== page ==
Rathi, Atirathi/Maharathi, AtiMaharathi, etc.

The above were titles or honours attributed to warriors riding a rath (chariot). Usually these warriors were archers like Bheeshma, Arjun, Karna, Drona, Abhimanyu, etc. but included wielders of other weapons also such as spear (Yudhishthir), mace (Bheem, Duryodhana, Dushasan), etc. The battle of Kurukshetra was fought between 11 akshauhini strong army on the Kaurava side and 7 akshauhini sena on the Pandava side. An akshauhini, was an army formation that consisted of 21,870 chariots, 21,870 elephants, 65,610 cavalry and 109,350 infantry. The ratio is 1 chariot : 1 elephant : 3 cavalry : 5 infantry soldiers. Each akshauhini on both sides was (sub) commanded by a maharathi on either side.

Akshouhini Table

Types of Group Chariots Elephants Horses Foot Fighters
Patti
1
1
3
5
Senamukha
3
3
9
15
Gulma
9
9
27
45
Gana
27
27
81
135
Vahini
81
81
243
405
Pritana
243
243
729
1215
Chamu
729
729
2187
3645
Anikini
2187
2187
6561
10935
Akshouhini
21870
21870
65610
109350

In the days of Mahabharat, chariots were the mainstay of the cavalry. Elephants were also a popular form of war transport but warriors especially archers preferred chariots over everything else because of obvious reasons of speed and agility. A Rathi was known to a warrior riding a rath (chariot). But not everyone was given this title. Simply because an archer rode a chariot did not make him a rathi – the archer/warrior needed to have some fearsome reputation and class battle experience too.

The next higher title was “atirathi” (super-rathi) or the one who displayed the power and finesse of many rathis (chariot borne warriors) combined. “Maharathi” is also a super-rathi. It is unclear whether there is any distinction between atirathi and maharathi because in Mahabharat, the same warrior is at times described as one or other. For example:

  1. K M Ganguly describes the process of classification as “numbering the Rathis and Atirathi.” and not as “numbering the rathis, maharathis and Atirathi”
  2. When Duryodhana addresses Bheeshma as “O Kaurava, to know who amongst all the warriors of the foe and my own are to be counted as rathis and who Atirathi?”, here also maharathi is left out
  3. Drona is called as maharathi by Bheeshma , while called atirathi by Vyasa
  4. Abhimanyu is called as Maharathi by Bheeshma , but atirathi by Vyasa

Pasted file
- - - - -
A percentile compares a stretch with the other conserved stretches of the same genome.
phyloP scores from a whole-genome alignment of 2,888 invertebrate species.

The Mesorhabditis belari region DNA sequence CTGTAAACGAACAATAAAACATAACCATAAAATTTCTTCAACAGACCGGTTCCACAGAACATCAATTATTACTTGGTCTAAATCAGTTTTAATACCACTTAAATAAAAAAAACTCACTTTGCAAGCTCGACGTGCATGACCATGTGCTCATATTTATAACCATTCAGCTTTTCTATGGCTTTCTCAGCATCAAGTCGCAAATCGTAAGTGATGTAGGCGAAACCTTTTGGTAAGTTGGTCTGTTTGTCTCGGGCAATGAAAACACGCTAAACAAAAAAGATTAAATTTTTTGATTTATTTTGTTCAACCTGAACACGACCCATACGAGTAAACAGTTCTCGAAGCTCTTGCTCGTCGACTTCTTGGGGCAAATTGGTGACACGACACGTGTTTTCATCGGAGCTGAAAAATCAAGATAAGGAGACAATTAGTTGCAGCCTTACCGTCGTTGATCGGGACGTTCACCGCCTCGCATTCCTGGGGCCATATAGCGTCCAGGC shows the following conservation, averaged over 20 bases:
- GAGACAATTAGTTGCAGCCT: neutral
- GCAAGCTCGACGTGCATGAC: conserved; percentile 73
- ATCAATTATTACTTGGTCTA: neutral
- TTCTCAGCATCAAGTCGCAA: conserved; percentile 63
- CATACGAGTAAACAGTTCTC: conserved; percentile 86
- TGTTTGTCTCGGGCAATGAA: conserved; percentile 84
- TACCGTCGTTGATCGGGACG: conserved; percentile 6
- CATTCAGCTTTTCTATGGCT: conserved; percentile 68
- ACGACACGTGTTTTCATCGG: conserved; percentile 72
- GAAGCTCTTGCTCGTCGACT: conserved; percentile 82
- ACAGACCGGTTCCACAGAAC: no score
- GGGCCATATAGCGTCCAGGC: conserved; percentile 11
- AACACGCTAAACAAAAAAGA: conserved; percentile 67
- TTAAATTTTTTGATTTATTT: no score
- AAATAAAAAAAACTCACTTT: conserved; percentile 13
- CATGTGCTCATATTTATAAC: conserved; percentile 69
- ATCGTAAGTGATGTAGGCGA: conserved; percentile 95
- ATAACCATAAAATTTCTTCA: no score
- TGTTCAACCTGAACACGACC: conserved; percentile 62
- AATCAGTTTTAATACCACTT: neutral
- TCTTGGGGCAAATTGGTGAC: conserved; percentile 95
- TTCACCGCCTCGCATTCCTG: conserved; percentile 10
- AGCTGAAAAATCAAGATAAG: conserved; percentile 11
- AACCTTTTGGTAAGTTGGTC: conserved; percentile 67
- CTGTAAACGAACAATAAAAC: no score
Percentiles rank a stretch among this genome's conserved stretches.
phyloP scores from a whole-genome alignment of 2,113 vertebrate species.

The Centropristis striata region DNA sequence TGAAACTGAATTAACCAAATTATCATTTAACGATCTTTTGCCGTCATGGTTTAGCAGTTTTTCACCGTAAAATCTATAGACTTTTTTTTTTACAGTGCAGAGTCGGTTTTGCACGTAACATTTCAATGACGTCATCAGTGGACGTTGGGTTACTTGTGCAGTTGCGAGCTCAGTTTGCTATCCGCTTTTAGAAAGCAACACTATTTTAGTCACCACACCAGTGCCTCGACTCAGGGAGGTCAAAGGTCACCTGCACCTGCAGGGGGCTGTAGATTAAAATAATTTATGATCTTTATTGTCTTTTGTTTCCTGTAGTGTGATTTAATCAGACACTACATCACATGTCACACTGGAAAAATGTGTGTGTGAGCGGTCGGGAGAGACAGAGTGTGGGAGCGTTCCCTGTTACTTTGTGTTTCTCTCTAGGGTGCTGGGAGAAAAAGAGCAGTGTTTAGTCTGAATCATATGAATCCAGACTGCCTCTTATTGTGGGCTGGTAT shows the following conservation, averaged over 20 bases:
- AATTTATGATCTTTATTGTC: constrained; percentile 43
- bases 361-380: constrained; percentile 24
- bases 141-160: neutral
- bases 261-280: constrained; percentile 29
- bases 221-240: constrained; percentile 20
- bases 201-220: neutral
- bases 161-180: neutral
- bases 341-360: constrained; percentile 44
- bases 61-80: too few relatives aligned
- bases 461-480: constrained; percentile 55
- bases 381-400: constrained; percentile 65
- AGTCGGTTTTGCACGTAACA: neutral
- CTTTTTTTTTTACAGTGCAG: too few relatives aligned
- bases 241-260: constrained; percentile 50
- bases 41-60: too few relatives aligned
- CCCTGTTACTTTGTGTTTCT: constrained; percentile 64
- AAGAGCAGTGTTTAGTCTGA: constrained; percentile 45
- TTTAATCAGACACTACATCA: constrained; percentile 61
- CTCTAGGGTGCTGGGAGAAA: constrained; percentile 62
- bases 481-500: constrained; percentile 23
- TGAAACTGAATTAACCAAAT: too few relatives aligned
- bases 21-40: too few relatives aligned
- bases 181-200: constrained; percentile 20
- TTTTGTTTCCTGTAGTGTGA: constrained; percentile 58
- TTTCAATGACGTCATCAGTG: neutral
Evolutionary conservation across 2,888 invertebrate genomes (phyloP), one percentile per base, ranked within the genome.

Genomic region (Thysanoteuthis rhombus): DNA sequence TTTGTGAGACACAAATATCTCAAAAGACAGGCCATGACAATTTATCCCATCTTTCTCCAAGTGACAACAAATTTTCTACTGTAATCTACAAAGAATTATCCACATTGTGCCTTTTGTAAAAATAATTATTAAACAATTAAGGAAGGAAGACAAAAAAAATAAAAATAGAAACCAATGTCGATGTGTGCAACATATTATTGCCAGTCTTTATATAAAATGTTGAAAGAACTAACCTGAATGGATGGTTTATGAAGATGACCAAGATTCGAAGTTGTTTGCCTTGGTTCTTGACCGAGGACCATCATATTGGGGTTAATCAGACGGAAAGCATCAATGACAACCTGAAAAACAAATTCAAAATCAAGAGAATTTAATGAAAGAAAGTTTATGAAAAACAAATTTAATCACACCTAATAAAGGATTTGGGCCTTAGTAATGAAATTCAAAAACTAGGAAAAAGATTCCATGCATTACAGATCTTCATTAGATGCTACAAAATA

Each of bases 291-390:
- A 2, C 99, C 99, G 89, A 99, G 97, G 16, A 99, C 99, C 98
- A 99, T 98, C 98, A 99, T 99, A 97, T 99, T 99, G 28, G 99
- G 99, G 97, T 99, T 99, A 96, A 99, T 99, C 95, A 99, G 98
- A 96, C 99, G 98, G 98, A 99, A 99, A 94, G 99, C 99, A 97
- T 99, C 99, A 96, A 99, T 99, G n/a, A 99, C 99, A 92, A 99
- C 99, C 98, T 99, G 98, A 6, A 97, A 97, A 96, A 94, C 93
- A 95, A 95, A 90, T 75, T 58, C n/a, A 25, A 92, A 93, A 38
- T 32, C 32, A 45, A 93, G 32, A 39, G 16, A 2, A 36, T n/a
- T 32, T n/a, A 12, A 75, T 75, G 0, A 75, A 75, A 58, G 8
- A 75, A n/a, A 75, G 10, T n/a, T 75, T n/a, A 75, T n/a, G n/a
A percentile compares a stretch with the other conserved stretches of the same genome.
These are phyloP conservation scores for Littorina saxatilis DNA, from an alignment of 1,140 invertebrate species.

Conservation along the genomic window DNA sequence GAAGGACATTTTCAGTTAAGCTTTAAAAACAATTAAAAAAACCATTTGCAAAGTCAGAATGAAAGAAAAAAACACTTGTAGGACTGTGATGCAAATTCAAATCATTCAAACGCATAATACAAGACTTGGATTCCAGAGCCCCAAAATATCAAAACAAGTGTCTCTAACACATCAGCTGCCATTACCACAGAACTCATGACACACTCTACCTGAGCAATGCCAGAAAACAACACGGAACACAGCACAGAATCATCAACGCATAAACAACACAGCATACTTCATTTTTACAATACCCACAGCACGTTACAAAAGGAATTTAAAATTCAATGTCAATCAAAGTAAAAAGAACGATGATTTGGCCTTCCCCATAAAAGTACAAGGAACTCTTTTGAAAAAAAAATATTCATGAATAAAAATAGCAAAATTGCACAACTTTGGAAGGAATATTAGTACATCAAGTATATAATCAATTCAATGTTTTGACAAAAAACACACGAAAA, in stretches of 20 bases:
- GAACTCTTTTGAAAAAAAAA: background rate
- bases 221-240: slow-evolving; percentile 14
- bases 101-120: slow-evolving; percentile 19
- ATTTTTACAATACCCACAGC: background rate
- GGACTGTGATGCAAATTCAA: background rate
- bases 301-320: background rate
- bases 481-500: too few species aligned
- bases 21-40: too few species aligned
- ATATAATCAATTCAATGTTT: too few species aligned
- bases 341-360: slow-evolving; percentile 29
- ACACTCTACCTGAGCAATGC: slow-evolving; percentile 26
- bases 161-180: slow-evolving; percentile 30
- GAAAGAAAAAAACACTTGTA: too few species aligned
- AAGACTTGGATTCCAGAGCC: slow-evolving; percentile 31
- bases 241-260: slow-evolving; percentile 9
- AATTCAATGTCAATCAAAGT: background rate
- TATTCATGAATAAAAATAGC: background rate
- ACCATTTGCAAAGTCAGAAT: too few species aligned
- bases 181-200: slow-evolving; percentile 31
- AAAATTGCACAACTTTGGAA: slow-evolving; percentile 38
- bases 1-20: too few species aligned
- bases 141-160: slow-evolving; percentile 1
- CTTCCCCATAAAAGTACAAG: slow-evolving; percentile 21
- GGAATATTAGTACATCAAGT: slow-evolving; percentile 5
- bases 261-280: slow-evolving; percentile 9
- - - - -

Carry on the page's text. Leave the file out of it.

Finally, the atimaharathi. Actually this word is never described or used in Mahabharat but just coined to describe the invincible. Bheeshma, Drona, Karna, and Arjun fell into this category. Bheeshma never classified himself (see (2) above) and as for Arjun, he was described something else. Karna was defeated sometimes but I think that it was lack of focus on his part sometimes. He was super warrior anyway. When Duryodhana asked Bheeshma to describes the rathis and atirathis on each side, Bheeshma replied:

O King, on your side, your 99 brothers are all rathis as are Sudakishna, Vinda, Anuvinda, Nila, Five Trigadha Warriors, Laksmana, Dushasan’s Son, Dandadhara, Vrihadvala, Shakuni, Jalasandha, Achala, and Vrisha. Your brother-in-law is equal to 2 rathis. Kritavarma, Shalya, Bhurishravas, Somadatta, Bhagdatta, Vrishasena, Satyavan, Alambhusha, Ashwathama are all atirathis. Drona himself is a maharathi. You are a maharathis yourself. Your friend Karna, having being cursed twice, is only half a rathi.

(Karna is often said to be equal to two maharathis, but Bheeshma, who knew Karna’s birth history and did not want him to fight, called him ardh-rathi (half a rathi) to ridicule and taunt him.)

On the Pandava side, Yudhishthira, Nakul, Sahadev, Yudhamanyu, Sikhandin, Kshattradeva, Chitrayudha, Chekitana, Satyadhriti, Chandrasena, Kasya, Pandya, Uttar, Uttamaujas, Five Brothers (Kasika, Sukumara, Nila, Suryadatta and Sankha), and Vyaghradatta are all rathis. Bheema, the strongest, is equal to 8 rathis. Dhristadhyumna, Satyajit (Draupad’s son), Srenimat, King Vasudeva and Kuntibhoja are atirathis. Satyaki, Abhimanyu, Virata, Drupada, Dhrishtaketu, Dhridadhanwan, Rochamana, Ghatotkacha, Draupadi’s 5 Sons, Jayanta and Amitaujas from Panchala, Aja, Bhoja, and Vardhakshemi are all maharathis.

Arjun riding the chariot gifted to him by Lord Agni with Hanuman on his flag, driven by the divine Lord Krishna himself, Arjun who has all the celestial weapons at his disposal, is equal to none. He is the supreme warrior and is undefeatable because Arjun and Krishna are Nara and Narayana themselves in an avatar. Arjun can single-handedly wipe out the entire Kaurava army if he chooses to do so.

(Hearing this discourse Karna was mighty insulted and after angrily retorting to grandsire Bheeshma, vowed that he will never fight till Bheeshma is fighting and he left.)

Post Author: Prasanna Bhalerao

IT Professional with interest in History, Mythology and Photography. Likes to travel and see interesting places.

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